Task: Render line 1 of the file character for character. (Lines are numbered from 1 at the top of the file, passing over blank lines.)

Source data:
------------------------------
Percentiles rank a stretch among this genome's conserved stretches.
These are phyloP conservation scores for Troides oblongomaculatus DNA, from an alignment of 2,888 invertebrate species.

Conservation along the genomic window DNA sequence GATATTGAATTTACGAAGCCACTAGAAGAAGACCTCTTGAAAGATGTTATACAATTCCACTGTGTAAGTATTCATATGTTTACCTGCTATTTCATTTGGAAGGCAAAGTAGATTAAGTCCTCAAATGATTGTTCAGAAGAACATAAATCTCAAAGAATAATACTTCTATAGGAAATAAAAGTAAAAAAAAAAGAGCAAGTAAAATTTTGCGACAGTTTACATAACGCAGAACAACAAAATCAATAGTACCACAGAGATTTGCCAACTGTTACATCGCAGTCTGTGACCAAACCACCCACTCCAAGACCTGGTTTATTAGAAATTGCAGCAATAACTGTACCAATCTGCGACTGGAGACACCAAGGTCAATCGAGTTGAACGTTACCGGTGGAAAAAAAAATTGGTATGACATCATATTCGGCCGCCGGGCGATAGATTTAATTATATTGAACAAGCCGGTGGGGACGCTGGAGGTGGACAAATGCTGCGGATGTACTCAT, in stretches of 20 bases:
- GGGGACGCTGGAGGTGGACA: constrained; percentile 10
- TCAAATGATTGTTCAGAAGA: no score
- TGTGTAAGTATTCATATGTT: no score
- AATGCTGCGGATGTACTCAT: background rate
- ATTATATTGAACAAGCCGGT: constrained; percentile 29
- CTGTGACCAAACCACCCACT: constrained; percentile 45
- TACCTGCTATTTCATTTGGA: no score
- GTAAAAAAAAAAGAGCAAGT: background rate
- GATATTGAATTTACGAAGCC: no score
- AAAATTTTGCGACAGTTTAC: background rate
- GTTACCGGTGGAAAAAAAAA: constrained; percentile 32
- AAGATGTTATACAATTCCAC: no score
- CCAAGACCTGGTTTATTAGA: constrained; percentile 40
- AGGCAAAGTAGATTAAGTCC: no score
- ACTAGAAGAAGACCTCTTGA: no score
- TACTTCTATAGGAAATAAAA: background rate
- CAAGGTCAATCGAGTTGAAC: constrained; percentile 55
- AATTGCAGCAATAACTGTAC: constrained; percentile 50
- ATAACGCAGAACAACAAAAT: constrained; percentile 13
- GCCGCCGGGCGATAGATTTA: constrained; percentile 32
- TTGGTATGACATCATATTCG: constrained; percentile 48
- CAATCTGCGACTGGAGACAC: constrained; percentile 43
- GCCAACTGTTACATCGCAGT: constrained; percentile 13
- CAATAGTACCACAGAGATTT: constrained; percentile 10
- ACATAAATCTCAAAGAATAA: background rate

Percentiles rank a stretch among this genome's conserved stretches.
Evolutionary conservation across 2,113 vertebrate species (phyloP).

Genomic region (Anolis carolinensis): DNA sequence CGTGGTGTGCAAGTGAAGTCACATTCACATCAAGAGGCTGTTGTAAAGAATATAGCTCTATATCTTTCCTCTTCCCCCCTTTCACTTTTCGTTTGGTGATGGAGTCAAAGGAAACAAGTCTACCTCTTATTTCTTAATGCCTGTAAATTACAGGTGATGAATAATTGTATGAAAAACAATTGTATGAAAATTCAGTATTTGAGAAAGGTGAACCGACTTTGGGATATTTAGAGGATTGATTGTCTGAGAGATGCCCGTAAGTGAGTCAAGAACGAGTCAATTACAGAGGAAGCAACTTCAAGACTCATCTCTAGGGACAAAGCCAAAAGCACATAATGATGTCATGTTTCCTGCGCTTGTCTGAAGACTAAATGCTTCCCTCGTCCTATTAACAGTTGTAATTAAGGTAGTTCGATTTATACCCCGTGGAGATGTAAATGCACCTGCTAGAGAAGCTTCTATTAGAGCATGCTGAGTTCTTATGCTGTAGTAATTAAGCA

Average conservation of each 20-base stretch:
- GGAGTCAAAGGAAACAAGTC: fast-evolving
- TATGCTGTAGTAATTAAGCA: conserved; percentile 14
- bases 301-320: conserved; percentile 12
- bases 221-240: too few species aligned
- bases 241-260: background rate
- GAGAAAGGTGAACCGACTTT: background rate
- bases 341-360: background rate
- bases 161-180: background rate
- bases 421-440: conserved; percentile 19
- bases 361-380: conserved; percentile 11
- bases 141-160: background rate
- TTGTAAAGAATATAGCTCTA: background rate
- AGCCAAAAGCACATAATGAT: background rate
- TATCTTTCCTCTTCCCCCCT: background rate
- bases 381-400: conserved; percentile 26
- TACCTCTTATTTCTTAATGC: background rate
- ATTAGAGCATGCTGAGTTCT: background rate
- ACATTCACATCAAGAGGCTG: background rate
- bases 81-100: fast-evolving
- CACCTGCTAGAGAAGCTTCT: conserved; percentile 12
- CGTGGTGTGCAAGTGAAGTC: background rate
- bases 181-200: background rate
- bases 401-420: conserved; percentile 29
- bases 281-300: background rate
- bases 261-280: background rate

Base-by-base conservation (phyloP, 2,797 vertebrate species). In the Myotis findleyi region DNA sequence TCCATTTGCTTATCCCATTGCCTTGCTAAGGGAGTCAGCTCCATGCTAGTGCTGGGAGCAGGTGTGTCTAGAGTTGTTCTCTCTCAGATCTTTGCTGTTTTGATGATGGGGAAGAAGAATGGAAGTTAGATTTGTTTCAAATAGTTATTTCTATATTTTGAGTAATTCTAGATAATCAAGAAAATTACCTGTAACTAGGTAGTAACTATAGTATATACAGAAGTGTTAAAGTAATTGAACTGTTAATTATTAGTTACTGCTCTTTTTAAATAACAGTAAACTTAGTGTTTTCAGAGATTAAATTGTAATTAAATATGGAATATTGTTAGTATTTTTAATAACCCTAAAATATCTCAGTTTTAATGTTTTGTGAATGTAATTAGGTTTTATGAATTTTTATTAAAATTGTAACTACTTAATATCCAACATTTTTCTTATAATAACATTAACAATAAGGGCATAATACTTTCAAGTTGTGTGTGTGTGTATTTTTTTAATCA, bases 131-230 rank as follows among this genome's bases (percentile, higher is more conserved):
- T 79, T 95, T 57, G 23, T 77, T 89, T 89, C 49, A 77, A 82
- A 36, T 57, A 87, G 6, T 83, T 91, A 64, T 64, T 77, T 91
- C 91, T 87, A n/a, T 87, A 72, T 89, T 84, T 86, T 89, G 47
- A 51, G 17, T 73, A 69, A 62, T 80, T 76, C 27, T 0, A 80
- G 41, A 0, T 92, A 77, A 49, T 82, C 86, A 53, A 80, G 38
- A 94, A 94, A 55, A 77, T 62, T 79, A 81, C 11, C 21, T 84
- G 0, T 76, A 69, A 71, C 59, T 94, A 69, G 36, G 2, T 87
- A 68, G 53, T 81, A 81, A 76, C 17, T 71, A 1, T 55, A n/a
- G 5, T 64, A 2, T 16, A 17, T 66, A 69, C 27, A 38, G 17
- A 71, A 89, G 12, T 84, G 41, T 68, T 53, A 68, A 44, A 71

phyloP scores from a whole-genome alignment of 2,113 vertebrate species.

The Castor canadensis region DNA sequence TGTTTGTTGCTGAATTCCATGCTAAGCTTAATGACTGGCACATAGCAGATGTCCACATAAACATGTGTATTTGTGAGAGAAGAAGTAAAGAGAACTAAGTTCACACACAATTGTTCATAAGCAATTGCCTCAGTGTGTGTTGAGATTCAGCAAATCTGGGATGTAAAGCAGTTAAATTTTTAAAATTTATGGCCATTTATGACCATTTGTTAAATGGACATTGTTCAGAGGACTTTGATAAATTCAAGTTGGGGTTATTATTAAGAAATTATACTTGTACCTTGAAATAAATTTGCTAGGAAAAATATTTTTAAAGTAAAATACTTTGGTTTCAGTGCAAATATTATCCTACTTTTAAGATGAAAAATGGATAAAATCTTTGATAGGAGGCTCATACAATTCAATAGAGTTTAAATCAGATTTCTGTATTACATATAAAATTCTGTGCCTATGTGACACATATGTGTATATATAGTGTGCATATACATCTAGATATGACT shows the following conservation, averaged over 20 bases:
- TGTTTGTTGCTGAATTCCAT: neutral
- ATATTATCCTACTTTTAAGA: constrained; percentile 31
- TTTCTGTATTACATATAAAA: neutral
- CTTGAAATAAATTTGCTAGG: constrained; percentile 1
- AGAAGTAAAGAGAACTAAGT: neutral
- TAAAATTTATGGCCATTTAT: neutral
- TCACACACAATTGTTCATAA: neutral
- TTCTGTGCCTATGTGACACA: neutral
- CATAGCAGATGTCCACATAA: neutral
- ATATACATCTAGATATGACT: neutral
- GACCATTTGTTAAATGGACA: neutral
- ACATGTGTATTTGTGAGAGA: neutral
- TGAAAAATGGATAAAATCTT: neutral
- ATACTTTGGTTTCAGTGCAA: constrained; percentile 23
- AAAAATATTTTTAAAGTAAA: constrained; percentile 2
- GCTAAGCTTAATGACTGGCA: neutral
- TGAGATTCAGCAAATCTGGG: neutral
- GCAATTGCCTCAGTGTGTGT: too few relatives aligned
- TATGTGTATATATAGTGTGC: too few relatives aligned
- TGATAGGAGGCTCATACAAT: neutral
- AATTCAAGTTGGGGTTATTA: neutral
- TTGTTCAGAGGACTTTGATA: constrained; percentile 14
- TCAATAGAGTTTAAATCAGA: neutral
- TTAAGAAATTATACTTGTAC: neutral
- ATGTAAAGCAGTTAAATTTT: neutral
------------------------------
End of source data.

Percentiles rank a stretch among this genome's conserved stretches.